July 17, 2017 / 11:44 AM / a year ago

EasyJet can afford a spell on autopilot

LONDON (Reuters Breakingviews) - For easyJet, losing a chief executive is manageable. While Carolyn McCall, who has taken up the top spot at British broadcaster ITV, was the mastermind of the UK airline’s steep ascent over the past seven years, she leaves behind a financially and strategically sound company that can cope with a spell on autopilot.

FILE PHOTO: An EasyJet aircraft is ready for take off at Cointrin airport in Geneva, Switzerland, June 30, 2017. REUTERS/Denis Balibouse/File Photo - RTX3BF9N

Since McCall took over in July 2010, easyJet cranked out an average shareholder return of 25 percent per year, compared to just 8 percent over the same period before she joined from the Guardian Media Group. A share price increase of 40 percent this year makes easyJet one of the best-performing FTSE 100 companies. It is also one of the few European airlines that have paid a dividend consistently since 2011.

A few smart decisions helped. McCall increased the number of back-up crew and aircraft available and added more time in the schedule to turn flights around. Punctuality improved by a third during her first three years. She also made the customer experience more similar to that of premium airlines. Non-budget features like allocated seating and rebookable tickets put some space between easyJet and Ryanair. The UK carrier now trades at a small premium to its Irish rival, as a multiple of next year’s earnings, for the first time in three years.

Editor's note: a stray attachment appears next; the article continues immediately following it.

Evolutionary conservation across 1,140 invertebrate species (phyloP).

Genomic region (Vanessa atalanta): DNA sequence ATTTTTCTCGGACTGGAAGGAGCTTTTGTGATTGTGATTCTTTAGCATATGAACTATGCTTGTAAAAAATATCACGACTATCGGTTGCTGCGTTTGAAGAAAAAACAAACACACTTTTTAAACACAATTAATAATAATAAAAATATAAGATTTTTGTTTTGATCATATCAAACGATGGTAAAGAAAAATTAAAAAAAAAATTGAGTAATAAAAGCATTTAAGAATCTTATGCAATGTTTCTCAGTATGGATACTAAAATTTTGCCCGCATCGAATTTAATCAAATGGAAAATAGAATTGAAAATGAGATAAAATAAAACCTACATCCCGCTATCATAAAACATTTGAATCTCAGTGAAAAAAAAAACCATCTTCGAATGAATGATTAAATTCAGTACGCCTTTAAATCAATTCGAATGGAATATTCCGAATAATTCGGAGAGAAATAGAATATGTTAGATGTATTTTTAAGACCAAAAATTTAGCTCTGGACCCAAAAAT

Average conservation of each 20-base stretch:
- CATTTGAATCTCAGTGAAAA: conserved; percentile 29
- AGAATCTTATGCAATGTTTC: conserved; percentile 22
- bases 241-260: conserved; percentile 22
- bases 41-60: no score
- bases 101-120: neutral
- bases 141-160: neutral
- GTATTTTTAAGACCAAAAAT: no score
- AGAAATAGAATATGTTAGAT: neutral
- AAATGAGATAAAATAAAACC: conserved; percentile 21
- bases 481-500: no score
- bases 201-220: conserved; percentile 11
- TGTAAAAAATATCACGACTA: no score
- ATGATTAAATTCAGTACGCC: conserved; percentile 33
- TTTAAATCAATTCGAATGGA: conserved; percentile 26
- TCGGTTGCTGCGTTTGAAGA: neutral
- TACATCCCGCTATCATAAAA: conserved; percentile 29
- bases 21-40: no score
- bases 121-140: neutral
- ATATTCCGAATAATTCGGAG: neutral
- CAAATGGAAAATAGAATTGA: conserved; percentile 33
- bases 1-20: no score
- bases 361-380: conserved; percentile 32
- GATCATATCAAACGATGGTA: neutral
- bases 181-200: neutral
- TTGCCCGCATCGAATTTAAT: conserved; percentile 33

Airlines seldom rely on one person for their fortunes. EasyJet has also benefited from the lack of decades of history as a national carrier, which puts it at an advantage to the likes of Lufthansa. Some 80 percent of its flights are from or to airports which are full during peak hours, which reduces the airline’s exposure to new competitors and protects profits.

A blueprint to grow while keeping costs per seat excluding fuel constant is in place. The creation of a Vienna-based sister airline will secure access to the inner-EU market after Brexit. New larger, more fuel-efficient aircraft are on order. McCall has answered easyJet’s big operational and strategic questions. The problem in luring a replacement is that there may not be much more altitude to gain.


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